There is a trend slowly creeping across the healthcare industry… a trend not many people are noticing amidst the turmoil created by the new healthcare legislation. Somebody thinks they know how to reduce rapidly increasing healthcare costs better than anyone else, so they are quietly purchasing doctors and hospitals everywhere. Who might this be you ask? …Insurance companies!
Common sense would say if you cut out 3rd party payers, you would reduce the cost of health care simply by eliminating administrative costs; however, insurance companies are saying health care costs are increasing because doctors are ordering too many tests, name brand prescriptions and implants, (Gamble). They are solving this “problem” by purchasing and managing physicians groups and hospitals. “According to a Kaiser Health News report, four of the five largest health insurers have increased physician holdings in the past year. The same report said the strategy has stirred little controversy largely because few people know about it.”
Payers are acting aggressively to control costs in some marketplaces, calling hospitals out for high-cost care, devising new methods to reduce spending and leaving consumers in the crossfire. In January, Blue Cross Blue Shield of Massachusetts launched its Blue Cross Hospital Choice plan, which limits the use of 15 higher-cost hospitals. Employers that sign up for the plan receive a reduced premium increase, but BCBS members face extra charges if they go to high-cost hospitals, which include prestigious organizations such as Brigham and Women’s Hospital, Massachusetts General Hospital and Dana Farber Cancer Institute. “So consumers are being told, ‘You can still go wherever you want, but if you go to this particular hospital, your out-of-pocket costs will be much higher,'” says Mr. Woodson. “Some consumers will be caught between brand perception, quality and marketplace power.” (Gamble)
Gamble also brings up another interesting point in that insurers could potentially gain control of entire health systems by influencing referrals in markets where primary care physicians are already in high demand. Not to mention, physicians would be working for somebody that is interested in minimizing costs, not patients’ best interests. Luckily, there is a light at the end of this tunnel…it had been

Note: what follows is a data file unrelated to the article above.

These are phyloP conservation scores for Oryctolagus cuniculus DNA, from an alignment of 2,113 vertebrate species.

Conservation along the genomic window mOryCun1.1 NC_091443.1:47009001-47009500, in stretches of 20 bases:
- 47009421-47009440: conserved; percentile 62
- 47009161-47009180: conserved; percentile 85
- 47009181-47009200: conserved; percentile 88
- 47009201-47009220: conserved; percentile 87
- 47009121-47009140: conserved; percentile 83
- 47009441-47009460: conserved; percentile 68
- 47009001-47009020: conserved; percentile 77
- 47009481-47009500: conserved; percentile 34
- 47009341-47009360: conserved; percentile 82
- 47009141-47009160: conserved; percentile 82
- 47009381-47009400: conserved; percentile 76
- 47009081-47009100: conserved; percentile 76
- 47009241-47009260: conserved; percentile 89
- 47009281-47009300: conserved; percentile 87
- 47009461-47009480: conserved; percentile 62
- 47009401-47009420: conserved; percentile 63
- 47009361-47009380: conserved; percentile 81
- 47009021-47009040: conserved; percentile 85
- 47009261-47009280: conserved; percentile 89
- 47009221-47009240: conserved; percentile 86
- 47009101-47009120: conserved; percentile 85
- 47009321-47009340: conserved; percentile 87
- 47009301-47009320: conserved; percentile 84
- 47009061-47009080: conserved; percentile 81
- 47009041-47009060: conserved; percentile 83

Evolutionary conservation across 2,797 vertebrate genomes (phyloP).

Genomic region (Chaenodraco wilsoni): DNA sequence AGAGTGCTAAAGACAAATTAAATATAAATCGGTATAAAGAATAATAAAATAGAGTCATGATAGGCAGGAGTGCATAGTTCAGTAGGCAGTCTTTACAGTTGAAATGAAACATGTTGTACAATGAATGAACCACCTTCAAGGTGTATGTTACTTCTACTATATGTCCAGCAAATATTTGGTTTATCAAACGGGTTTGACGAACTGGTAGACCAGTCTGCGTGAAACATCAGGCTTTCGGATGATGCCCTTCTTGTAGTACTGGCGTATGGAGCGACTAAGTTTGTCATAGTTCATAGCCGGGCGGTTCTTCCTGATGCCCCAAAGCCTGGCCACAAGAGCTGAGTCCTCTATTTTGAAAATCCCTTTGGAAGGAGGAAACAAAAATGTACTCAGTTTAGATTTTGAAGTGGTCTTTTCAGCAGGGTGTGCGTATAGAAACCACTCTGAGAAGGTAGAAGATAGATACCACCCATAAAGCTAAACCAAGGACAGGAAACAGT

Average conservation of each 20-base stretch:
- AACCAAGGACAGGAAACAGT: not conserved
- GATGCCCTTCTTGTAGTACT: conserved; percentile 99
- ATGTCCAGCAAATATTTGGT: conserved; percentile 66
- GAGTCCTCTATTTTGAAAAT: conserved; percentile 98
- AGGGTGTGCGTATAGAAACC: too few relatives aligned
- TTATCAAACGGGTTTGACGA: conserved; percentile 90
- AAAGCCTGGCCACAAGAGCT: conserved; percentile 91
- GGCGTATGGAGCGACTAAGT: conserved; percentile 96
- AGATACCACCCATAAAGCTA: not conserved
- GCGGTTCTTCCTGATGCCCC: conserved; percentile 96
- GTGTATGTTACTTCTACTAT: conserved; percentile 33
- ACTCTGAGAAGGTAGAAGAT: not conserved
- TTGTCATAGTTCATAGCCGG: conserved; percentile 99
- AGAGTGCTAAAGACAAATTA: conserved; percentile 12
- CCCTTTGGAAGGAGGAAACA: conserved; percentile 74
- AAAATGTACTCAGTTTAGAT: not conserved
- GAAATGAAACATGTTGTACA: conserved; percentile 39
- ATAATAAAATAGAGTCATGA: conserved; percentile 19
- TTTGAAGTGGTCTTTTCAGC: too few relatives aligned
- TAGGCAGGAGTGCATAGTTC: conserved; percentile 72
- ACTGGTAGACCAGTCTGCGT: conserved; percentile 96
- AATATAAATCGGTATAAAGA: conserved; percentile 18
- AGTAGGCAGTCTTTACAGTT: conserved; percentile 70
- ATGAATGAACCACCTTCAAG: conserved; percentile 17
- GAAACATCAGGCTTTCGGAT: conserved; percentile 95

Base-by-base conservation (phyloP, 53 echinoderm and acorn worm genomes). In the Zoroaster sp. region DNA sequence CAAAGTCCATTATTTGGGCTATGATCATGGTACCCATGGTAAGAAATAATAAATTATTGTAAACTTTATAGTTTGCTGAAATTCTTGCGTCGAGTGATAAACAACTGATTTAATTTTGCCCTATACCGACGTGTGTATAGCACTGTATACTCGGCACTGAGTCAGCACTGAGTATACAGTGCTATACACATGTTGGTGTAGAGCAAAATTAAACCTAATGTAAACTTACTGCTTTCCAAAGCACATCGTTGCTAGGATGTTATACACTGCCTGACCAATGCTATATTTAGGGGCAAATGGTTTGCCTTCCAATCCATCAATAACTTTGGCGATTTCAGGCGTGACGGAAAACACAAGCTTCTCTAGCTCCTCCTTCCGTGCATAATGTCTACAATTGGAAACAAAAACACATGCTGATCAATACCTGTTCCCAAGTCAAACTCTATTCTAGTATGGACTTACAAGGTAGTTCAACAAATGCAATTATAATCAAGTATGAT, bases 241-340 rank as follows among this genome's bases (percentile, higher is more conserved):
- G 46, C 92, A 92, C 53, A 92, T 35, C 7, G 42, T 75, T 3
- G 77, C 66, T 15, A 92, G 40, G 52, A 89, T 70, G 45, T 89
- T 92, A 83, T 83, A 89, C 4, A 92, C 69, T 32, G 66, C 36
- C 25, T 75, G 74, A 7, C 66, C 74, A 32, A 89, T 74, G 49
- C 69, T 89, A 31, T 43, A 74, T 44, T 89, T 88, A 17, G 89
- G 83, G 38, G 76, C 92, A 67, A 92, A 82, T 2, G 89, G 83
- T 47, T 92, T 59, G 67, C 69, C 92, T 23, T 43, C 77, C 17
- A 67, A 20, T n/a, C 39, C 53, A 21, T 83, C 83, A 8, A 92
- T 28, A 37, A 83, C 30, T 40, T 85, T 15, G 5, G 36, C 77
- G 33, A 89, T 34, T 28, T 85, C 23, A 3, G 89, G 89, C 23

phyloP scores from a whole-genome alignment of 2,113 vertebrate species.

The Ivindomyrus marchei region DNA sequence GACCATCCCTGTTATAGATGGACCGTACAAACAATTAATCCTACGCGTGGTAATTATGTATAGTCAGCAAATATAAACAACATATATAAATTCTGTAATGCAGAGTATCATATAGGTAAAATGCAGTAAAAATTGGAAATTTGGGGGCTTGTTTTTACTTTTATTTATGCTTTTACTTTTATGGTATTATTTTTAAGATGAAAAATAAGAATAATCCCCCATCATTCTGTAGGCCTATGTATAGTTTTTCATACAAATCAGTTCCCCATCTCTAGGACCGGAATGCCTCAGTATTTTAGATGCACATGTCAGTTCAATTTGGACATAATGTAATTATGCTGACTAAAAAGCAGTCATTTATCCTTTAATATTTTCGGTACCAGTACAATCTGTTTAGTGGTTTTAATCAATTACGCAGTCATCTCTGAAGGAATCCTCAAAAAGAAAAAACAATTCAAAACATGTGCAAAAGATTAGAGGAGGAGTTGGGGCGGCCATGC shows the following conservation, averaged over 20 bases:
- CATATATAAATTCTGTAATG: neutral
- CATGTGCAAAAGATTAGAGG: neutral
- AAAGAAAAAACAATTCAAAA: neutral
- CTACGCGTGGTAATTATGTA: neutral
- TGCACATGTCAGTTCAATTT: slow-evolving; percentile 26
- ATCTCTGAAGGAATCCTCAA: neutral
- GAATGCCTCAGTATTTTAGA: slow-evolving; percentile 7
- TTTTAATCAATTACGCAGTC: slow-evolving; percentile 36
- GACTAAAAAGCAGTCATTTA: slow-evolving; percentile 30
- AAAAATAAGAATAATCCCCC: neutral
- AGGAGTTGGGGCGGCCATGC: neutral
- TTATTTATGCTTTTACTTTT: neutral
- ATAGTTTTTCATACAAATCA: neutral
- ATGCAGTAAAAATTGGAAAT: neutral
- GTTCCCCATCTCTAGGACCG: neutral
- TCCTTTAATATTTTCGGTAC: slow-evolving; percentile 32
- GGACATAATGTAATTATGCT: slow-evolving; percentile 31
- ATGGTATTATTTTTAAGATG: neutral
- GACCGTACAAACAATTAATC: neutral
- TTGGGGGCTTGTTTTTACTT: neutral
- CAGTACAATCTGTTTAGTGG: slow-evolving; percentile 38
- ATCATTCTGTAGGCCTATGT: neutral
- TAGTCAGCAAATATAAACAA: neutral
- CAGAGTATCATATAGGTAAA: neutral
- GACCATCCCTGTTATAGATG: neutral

tried once before in a trial-run Mr. Schwab called, “an unbelievable failure.” Humana attempted to manage 76 hospitals across the country despite industry experts predicting “the dual structure would likely lead to internal conflicts and weakened profits,” and bond raters said, “it alienated physicians, who would not refer patients to Humana hospitals if they objected to certain managed-care practices,” (Gamble). Galen Health Care is the spin-off company Humana created to divide up hospital operations in 1993.
Every politician and big employer is pointing to healthcare as one of the major reasons the country is going bankrupt,” says Mr. Schwab. “Insurance companies believe they can bring efficiencies to the table, and the integration of insurer and delivery system can bring a 20-30 percent reduction to the cost structure,” (Gamble).
By cutting 3rd party payers out of the equation, MediBid has shown the free market system can save patients, on average, 30% more than the Healthcare Bluebook’s advertised cash prices. Dr. Qamar says, “There are a lot of inflated costs because of insurance. If you can promise a physician you’ll pay cash up front, then physicians can give big discounts. It’s estimated that up to 35-40% of overhead costs in a private practice come from insurance-centric systems. “ Check out MediBlog’s post, “How to Fix Health Care: Lasik Surgery For The Medical Debate,” to see how free market principles have worked to decrease Lasik surgery costs for consumers, and at the same time increase quality.
*How would you feel if you found out insurance your insurance company, an entity that would prefer to keep healthcare costs down to maximize their own profits, owns the doctors and hospitals you are receiving care from?
*As a doctor or hospital, how do you think this would influence your ability to care for patients?
*Do you think this should or should not be legal? Why?
You can read the full articles here:
M. Gamble. “The Quiet Takeover: Insurers Buying Physicians and Hospitals”. Becker’s Hospital Review: Business & Legal Issues for Health System Leadership. 11 July 2011. Web. 25 July 2011. <This is a link>
C. Weaver. “Managed Care Enters The Exam Room As Insurers Buy Doctor Groups”. Kaiser Health News. 1 July 2011. Web. 25 July 2011. <This is a link>